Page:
–What does it mean for Granada and Andalusia that Rovi manufactures the active principle of this vaccine here?

–From a social point of view, to think that Granada is helping to alleviate this tremendous health crisis fills us with pride and responsibility. From an economic point of view, it will mean bringing a new technology that is available in very few places in the world. There is a direct consequence of investments, of economic activity, through infrastructures and reforms that we are carrying out, which in the short term means significant circulation of money and employment for the region. It is very good for the city and Andalusia.

- The investment to bring this technology, how much has it amounted to?

- We still cannot quantify it. Rovi has previously invested to have the facilities available, and this makes the second derivative, which is to have strengthened the alliance with Moderna to be able to start it up in the following quarter. It is the most exciting part of the project: that in about five months doses may already be leaving the Granada facilities, which is record time, and also a capacity of one hundred million doses per year. We are talking about a capacity greater than the whole of Spain, France or Morocco. Now in a pandemic we need many doses and these are not enough, but in the future it is very relevant to be able to have this capacity in Spain.

–It is even supposed that they will have to put a reminder dose later.

-No one knows yet. We do not know if it will be necessary to give a booster dose or it will be a recurrent vaccine. Everything suggests that in the next few years we will have to get vaccinated, but I think it is still early, there is not even information on how long antibodies and immunity last. But fortunately we can think that there will be vaccination for the next few years.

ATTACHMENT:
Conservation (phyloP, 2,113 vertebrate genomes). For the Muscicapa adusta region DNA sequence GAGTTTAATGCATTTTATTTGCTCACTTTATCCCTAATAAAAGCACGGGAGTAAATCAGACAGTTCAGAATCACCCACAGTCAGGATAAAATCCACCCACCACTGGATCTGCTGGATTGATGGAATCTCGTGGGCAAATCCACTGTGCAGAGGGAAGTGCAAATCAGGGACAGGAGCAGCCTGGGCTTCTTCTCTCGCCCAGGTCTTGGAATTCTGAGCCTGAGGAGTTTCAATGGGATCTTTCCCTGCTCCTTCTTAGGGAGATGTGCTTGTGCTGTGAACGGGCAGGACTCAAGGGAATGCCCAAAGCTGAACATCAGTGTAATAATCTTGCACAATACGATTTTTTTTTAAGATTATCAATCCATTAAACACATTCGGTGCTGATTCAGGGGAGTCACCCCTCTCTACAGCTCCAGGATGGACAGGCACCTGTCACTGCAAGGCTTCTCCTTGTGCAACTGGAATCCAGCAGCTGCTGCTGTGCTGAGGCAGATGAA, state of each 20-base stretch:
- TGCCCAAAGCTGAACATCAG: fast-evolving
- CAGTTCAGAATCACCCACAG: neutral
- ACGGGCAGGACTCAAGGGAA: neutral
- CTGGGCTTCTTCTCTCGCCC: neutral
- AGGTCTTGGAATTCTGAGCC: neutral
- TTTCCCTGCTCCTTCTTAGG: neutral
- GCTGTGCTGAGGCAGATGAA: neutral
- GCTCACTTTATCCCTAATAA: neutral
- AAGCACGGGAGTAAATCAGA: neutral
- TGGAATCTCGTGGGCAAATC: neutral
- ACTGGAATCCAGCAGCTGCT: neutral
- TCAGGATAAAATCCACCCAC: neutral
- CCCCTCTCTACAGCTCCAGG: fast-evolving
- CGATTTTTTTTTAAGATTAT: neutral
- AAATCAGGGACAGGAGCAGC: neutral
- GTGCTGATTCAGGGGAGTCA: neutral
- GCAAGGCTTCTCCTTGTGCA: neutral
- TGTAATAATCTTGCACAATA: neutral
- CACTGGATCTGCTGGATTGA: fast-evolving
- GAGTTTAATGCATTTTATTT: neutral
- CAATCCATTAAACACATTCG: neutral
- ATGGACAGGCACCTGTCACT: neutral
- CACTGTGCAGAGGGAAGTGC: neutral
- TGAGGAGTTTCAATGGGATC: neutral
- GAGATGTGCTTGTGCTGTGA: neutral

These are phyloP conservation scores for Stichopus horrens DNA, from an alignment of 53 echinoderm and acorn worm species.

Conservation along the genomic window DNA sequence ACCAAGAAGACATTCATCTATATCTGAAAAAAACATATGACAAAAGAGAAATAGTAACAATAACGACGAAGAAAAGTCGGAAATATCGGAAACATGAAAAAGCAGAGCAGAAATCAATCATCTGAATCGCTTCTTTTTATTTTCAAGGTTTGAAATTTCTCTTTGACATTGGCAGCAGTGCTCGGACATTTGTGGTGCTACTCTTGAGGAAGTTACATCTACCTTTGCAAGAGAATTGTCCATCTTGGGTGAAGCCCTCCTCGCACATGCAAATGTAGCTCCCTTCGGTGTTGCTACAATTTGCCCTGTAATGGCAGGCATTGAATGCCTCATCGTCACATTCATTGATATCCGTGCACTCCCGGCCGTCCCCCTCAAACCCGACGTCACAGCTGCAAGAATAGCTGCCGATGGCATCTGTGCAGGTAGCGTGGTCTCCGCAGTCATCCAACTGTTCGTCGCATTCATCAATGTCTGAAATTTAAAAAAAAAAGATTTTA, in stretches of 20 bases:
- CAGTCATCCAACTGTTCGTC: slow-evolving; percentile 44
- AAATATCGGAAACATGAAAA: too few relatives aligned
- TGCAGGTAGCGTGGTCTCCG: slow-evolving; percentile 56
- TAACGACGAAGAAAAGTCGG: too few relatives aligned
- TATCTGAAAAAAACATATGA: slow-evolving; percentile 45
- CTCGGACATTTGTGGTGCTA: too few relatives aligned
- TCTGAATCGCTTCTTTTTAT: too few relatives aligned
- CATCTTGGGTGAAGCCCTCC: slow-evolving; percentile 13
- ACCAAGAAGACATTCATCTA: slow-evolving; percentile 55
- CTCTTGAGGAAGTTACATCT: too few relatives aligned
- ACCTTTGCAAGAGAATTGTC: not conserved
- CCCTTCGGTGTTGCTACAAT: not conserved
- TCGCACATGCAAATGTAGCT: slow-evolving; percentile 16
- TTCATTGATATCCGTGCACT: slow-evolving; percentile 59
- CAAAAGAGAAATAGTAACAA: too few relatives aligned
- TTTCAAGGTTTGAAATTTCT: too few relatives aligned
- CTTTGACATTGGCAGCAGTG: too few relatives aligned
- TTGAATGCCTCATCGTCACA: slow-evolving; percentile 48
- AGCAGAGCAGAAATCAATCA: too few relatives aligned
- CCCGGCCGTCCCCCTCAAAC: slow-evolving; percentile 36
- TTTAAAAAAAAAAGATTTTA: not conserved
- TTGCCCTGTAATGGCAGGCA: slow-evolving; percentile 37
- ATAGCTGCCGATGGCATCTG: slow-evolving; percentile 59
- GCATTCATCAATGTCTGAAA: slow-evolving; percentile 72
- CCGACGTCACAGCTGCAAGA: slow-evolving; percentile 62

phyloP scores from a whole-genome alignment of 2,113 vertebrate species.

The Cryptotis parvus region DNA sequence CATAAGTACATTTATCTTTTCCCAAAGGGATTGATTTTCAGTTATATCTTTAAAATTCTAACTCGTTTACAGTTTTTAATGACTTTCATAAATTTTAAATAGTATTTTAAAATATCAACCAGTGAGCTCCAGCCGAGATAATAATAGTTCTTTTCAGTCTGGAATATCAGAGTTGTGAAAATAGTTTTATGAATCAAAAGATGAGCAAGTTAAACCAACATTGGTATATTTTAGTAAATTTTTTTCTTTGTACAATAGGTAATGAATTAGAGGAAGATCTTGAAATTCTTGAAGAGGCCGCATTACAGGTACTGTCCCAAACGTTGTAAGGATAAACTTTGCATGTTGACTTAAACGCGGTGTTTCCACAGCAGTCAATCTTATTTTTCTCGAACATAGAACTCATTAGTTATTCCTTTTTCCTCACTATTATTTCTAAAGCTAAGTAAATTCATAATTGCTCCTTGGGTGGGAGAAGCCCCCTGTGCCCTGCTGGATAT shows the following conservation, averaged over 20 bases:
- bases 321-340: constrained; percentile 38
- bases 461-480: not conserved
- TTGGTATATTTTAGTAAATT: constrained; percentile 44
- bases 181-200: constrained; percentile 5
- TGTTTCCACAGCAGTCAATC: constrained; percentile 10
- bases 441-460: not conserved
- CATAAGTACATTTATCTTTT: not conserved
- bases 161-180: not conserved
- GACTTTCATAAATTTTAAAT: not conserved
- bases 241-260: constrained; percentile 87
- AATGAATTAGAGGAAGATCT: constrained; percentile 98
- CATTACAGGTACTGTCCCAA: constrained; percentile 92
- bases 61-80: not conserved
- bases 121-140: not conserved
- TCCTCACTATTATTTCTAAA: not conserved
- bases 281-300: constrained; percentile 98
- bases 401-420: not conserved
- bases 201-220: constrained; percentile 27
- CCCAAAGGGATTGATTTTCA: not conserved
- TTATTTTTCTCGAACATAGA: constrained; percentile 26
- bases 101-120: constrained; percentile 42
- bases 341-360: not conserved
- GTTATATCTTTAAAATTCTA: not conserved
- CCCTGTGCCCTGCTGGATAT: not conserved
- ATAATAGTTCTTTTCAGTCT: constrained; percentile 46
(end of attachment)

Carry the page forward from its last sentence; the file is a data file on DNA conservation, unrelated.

- Would the production of vaccines in Granada also start in five months or earlier?

–Now there is a process of construction of infrastructures and equipment for this manufacture. That is first. Then you have to put the equipment into operation, and then qualify and validate before producing in routine. The beauty of this is that, regardless of whether there is a pandemic or not, a series of requirements must be met to ensure that the quality of the product is one hundred percent safe and effective, which is why it takes time.

- Where are they going to be manufactured? In the current headquarters in the Health Technology Park or in the new building that is being built in Escúzar?

–As the key is to have the vaccines as soon as possible for the current pandemic situation, the infrastructure that is in the Health Technology Park will be used.

–And when is the construction of the new plant scheduled to be completed?

–The one in Escúzar is for the manufacture of low molecular weight heparins. We are in the process of construction and the idea is that next year we will start with the qualification and validation batches. It is a process that is going well, but it is not ready yet, we hope to have it underway by the end of the year.